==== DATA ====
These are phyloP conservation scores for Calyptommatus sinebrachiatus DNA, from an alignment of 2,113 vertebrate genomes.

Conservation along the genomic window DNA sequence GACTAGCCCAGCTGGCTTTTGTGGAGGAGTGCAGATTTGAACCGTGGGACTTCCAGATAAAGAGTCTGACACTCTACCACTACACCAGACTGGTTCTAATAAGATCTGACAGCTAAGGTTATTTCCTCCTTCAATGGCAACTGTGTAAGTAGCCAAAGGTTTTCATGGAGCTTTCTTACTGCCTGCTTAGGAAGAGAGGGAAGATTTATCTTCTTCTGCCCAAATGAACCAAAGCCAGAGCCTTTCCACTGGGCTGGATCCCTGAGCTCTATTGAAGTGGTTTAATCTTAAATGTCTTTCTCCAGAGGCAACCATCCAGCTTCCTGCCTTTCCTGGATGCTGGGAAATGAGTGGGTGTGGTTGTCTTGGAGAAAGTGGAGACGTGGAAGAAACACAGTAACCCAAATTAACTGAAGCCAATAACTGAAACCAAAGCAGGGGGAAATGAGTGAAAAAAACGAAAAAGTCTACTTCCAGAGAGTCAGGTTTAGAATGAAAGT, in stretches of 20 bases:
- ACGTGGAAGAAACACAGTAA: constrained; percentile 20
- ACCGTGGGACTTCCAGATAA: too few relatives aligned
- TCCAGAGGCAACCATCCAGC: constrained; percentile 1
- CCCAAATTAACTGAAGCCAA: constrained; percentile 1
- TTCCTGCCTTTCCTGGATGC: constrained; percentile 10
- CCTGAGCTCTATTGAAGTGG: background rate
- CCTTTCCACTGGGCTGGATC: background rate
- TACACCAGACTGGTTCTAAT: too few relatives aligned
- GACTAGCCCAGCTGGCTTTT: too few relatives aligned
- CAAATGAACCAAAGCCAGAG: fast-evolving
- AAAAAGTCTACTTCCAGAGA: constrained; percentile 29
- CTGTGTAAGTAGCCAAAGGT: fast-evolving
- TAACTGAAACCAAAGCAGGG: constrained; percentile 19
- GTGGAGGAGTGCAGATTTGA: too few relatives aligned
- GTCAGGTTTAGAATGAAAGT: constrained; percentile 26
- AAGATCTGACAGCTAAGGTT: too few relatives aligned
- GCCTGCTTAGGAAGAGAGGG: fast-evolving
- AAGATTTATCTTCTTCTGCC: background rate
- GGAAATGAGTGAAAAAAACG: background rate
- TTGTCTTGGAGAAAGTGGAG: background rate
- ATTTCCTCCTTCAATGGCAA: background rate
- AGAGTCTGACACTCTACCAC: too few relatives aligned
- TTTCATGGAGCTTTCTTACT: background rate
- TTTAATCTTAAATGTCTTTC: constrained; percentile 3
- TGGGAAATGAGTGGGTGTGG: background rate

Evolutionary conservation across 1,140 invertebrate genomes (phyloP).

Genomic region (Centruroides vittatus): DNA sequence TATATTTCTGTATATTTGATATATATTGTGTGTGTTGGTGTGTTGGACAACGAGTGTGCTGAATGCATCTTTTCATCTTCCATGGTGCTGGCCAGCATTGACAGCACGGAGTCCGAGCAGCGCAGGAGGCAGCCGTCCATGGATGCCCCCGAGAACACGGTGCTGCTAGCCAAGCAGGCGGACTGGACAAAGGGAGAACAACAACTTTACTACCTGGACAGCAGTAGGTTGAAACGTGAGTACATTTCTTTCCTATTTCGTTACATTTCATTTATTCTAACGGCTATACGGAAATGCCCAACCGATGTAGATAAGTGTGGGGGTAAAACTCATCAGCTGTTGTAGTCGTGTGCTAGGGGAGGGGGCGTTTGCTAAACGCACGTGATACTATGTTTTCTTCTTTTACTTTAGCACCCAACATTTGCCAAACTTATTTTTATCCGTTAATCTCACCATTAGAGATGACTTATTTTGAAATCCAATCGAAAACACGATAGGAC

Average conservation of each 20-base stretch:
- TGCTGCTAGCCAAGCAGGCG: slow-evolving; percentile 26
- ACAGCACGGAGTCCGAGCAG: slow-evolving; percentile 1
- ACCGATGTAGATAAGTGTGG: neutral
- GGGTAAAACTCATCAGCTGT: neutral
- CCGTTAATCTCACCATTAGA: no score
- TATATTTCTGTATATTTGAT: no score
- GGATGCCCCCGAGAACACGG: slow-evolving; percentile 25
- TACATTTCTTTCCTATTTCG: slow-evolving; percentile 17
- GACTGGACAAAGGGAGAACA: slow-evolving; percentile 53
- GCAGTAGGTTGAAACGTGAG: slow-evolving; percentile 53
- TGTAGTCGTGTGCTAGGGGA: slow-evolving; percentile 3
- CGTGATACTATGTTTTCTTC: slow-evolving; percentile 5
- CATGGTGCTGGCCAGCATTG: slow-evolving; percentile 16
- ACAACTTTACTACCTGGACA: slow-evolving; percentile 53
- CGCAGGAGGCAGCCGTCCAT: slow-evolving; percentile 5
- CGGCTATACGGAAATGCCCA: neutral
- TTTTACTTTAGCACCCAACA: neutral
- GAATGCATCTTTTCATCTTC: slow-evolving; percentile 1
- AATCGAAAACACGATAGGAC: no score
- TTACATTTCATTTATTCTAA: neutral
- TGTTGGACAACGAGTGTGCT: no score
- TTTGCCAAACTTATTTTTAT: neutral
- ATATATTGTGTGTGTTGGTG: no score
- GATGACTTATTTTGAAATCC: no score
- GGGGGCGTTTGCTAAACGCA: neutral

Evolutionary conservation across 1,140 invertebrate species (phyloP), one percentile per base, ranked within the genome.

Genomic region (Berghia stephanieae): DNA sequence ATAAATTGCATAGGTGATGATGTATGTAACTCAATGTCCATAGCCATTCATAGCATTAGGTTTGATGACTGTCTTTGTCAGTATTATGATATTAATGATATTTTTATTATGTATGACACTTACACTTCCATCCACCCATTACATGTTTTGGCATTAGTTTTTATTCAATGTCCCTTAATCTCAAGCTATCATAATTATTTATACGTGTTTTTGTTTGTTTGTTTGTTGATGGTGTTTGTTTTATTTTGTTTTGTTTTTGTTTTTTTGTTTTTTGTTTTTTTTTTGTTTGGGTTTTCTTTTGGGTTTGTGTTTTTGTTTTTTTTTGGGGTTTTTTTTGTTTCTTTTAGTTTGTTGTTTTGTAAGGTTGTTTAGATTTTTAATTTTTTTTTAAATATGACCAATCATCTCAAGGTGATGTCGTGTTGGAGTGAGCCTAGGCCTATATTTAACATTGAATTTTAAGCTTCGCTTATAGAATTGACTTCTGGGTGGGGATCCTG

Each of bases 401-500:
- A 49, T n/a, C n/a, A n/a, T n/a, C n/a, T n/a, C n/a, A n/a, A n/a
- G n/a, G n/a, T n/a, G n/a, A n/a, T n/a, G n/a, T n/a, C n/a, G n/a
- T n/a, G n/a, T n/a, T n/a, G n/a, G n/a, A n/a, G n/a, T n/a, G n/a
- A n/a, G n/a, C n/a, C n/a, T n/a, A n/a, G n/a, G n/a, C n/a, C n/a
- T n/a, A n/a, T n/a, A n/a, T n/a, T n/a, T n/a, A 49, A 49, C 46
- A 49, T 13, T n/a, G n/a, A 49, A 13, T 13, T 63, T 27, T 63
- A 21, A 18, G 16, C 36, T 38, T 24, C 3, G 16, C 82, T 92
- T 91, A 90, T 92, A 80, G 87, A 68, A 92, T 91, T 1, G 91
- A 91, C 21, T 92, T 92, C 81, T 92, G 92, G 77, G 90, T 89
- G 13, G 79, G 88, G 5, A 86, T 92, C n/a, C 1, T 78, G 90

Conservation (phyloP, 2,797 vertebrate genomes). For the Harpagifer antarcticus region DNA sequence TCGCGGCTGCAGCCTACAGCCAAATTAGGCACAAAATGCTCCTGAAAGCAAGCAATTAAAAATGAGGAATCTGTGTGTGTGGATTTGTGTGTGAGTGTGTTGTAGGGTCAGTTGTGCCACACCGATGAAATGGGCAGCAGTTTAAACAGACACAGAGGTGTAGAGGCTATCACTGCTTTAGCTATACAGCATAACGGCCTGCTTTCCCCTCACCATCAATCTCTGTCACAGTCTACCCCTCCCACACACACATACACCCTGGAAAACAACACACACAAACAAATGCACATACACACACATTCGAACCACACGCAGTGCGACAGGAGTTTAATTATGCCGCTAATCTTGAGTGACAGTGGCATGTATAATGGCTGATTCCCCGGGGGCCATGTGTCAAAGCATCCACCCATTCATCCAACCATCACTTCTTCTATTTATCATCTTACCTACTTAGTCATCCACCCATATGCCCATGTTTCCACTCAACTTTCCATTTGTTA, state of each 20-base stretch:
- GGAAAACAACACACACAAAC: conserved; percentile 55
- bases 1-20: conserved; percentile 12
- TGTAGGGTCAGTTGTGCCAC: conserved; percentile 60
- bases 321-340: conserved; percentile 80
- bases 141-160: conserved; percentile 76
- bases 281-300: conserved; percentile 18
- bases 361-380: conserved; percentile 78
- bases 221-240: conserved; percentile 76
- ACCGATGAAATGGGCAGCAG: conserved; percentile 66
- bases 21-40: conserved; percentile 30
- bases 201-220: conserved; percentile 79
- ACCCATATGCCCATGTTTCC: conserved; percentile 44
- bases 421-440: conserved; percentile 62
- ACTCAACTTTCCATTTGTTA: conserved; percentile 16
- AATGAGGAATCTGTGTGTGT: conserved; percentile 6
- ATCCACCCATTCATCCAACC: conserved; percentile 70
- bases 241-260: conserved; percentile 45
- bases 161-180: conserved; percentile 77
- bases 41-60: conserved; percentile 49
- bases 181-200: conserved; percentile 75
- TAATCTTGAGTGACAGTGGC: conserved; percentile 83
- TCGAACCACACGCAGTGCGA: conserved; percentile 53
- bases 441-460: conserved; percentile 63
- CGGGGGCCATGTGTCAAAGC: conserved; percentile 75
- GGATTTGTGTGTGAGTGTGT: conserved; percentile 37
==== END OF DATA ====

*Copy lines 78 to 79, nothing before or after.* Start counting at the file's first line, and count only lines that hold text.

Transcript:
- ACCGATGAAATGGGCAGCAG: conserved; percentile 66
- bases 21-40: conserved; percentile 30